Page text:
fatty acids has been reported in the oils used for frying in Iran 46, which is related to depression 31. However, this data was not collected.
The association between these types of vegetables and depression needs further

The biological mechanisms for
the inverse association of FV intake and depression are not clear.

However, this association may be
due to the large amount of bioactive compounds which present in FV 24. FV have high content of micronutrients
and phytochemicals including antioxidants and anti-inflammatory components, which  have detrimental effects on depression 17. Antioxidants such as carotenoids,
vitamin C and vitamin E might prevent depressive symptoms 40. High intake of  B vitamins such as folic acid have been
associated with the lower risk of depression 47. FV also supply dietary fiber which its role
in improving mood has been suggested 48. Green leafy vegetables are good
sources of folate and magnesium, which are important in the prevention of
depression. Folate is involved in the metabolism of
monoamines, such as serotonin in the brain 40. Reduced
synthesis of serotonin results to depressed mood 49. In
magnesium deficiency, high levels of calcium and glutamate reduce synaptic
function and lead to depression 50. In addition, lower
levels of C reactive protein, a marker of low-grade inflammation, has been
reported in magnesium sufficiency 22. In
a study on rats, it was found that tomato juice inhibited monoamine oxidase
(MAO) enzyme. This result showed the anti-depressant properties of tomato 51. In addition, Aroniamelanocarpa
berry juice with the highest polyphenols among fruits, caused an antidepressant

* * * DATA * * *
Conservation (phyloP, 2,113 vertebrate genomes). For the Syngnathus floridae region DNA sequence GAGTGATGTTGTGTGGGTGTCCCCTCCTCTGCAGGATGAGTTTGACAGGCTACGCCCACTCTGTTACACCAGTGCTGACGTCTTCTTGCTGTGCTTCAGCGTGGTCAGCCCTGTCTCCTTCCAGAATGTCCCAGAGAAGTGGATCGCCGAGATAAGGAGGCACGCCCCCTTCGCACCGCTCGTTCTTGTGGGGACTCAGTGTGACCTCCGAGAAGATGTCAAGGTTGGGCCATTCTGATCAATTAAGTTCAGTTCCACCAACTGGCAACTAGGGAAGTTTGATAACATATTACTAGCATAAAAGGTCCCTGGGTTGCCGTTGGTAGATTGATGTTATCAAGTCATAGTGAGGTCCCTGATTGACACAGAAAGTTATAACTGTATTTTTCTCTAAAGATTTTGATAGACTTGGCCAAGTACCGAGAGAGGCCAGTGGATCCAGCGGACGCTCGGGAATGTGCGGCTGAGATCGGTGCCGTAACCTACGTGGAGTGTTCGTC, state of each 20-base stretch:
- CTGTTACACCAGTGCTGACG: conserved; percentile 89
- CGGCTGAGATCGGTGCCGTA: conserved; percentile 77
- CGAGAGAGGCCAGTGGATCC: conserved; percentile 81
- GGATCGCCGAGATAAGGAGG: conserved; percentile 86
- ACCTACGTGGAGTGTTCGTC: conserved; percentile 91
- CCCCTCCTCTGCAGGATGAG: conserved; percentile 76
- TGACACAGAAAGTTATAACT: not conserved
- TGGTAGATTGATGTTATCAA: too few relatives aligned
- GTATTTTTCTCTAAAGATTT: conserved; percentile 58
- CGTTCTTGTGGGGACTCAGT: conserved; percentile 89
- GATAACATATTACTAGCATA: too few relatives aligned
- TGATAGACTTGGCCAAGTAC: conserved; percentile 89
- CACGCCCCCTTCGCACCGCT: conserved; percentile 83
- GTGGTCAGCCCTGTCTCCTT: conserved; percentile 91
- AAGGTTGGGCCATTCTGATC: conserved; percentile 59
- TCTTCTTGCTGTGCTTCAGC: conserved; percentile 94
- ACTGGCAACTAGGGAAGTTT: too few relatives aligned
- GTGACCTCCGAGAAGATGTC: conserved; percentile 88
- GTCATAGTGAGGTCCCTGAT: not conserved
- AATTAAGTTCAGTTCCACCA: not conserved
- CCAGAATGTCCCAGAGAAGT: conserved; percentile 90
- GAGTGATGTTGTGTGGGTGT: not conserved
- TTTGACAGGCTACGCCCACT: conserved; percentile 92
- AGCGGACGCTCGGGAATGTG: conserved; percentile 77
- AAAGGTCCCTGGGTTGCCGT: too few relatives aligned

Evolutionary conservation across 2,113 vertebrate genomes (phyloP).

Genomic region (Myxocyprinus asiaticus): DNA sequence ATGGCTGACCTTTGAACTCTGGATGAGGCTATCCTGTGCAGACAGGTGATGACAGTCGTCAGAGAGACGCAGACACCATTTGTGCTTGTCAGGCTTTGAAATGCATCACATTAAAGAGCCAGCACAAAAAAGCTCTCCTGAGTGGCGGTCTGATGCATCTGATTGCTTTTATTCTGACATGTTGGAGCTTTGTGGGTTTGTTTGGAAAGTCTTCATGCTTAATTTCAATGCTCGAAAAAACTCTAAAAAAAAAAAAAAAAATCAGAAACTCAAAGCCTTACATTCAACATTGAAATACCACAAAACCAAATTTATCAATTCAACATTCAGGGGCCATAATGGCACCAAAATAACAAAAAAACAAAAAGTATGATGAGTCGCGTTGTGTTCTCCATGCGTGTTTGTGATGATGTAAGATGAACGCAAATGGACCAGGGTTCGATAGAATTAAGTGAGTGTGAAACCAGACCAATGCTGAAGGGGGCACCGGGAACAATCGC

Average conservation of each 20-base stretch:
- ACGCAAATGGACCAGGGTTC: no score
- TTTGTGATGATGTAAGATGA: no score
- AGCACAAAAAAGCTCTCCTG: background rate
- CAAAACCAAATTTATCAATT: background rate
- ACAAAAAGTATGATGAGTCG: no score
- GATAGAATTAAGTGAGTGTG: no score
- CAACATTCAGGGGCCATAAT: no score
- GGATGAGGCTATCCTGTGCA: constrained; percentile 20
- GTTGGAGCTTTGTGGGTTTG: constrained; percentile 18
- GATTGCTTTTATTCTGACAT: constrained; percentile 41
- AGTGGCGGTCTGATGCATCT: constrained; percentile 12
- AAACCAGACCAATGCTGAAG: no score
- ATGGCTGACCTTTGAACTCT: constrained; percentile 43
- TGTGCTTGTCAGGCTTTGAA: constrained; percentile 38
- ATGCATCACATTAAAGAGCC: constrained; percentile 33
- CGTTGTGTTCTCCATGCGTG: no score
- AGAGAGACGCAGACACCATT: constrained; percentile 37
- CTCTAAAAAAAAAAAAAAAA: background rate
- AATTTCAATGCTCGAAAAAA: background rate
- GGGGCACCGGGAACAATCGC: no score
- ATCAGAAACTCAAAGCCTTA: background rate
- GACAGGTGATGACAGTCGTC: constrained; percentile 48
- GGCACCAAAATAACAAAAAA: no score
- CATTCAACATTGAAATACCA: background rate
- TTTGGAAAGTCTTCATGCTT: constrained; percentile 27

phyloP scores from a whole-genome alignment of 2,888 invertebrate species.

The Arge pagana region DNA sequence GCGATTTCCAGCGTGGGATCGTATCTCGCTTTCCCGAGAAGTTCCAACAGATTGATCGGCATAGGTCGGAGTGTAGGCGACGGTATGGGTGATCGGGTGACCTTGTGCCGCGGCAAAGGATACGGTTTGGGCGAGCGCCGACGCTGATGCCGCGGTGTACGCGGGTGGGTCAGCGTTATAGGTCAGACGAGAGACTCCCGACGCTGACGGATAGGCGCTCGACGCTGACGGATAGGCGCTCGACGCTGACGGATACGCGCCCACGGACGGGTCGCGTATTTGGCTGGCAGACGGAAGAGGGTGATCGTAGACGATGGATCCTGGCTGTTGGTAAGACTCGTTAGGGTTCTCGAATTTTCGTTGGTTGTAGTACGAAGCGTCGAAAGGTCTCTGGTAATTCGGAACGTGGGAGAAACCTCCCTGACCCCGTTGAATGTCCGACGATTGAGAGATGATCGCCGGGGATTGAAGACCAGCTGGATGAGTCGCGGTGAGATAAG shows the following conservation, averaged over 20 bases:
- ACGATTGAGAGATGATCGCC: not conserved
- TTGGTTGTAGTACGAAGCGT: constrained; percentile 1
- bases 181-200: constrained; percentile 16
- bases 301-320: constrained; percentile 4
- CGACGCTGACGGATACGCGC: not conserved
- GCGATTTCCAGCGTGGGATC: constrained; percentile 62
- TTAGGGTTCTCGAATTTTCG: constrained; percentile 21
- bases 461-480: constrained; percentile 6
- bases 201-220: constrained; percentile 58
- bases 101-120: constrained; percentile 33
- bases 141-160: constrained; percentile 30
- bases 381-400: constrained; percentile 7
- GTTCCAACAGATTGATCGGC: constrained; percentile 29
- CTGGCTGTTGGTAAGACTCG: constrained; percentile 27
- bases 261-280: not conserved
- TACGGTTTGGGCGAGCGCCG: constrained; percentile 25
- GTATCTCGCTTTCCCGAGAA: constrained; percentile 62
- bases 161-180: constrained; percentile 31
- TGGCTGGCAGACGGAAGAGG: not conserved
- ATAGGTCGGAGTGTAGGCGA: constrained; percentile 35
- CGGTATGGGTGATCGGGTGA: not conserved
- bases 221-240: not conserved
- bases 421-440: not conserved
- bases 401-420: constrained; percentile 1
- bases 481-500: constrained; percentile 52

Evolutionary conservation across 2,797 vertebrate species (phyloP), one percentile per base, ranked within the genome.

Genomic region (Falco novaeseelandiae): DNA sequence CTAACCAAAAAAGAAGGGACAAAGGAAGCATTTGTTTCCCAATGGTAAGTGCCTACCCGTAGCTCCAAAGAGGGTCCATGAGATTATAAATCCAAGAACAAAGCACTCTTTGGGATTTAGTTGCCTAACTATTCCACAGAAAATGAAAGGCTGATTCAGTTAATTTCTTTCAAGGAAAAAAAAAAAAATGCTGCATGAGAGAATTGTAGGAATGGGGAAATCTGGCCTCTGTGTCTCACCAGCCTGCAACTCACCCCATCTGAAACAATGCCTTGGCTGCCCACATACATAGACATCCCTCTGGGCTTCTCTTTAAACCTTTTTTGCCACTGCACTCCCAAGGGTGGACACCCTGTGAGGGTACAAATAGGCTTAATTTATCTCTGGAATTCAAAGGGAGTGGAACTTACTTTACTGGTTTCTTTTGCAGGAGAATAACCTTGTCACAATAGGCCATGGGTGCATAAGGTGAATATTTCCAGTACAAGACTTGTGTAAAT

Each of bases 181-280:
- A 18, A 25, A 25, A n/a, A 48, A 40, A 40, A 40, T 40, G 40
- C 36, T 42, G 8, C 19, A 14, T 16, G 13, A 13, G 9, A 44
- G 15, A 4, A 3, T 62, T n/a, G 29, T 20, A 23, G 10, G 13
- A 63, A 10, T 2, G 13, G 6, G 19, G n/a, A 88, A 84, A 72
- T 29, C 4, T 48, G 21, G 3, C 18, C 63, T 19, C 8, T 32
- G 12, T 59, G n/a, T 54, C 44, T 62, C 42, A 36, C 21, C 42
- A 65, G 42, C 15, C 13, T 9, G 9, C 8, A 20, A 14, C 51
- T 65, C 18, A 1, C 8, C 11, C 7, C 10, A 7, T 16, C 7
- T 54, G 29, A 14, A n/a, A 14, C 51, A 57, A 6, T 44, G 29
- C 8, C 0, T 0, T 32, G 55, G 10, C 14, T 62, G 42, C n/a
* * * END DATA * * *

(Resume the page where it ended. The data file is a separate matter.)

effect in rats 52.
In a study, it was found that heptamethoxy flavone (HMF), a citrus flavonoid,
increases the expression of BDNF in the hippocampus in rats, thereby exerting
anti-depressant effects 53.

Women who
were included in the present study were not informed of their depression
status, which is one of the strengths of this study. When
subjects are aware of their depression disorder, they might change their food
intake. Other strength of our study is the adjustment for many confounding
variables, especially the overall
quality of diet. However, this study was limited in some aspects as well. First,
there is probability of error in answering FFQ questions. The reliability and validity of
the used FFQ were not assessed for this population.
Second, although we adjusted for many confounding variables, there may still be
residual confounding which impact on our results. Third, like all
cross-sectional studies, the present study reveals the existence or the absence
of a relationship, while it does not specify causality. Fourth, FV-rich
diets have been accompanied by a healthy lifestyle that may have not been
adjusted in our analysis.
Fifth, our findings may not be generalized to other populations. In conclusion, we found that higher consumption of total
FV, total vegetables, and total fruits, citrus and other fruits and berries
might be associated with a lower OR of depression. The findings
from this study support encouraging of FV consumption as
part of a healthy diet and highlight the importance of FV consumption and several
of their subgroups in the chance of depression. Further studies that
focused specifically on FV subgroups are needed to confirm these findings.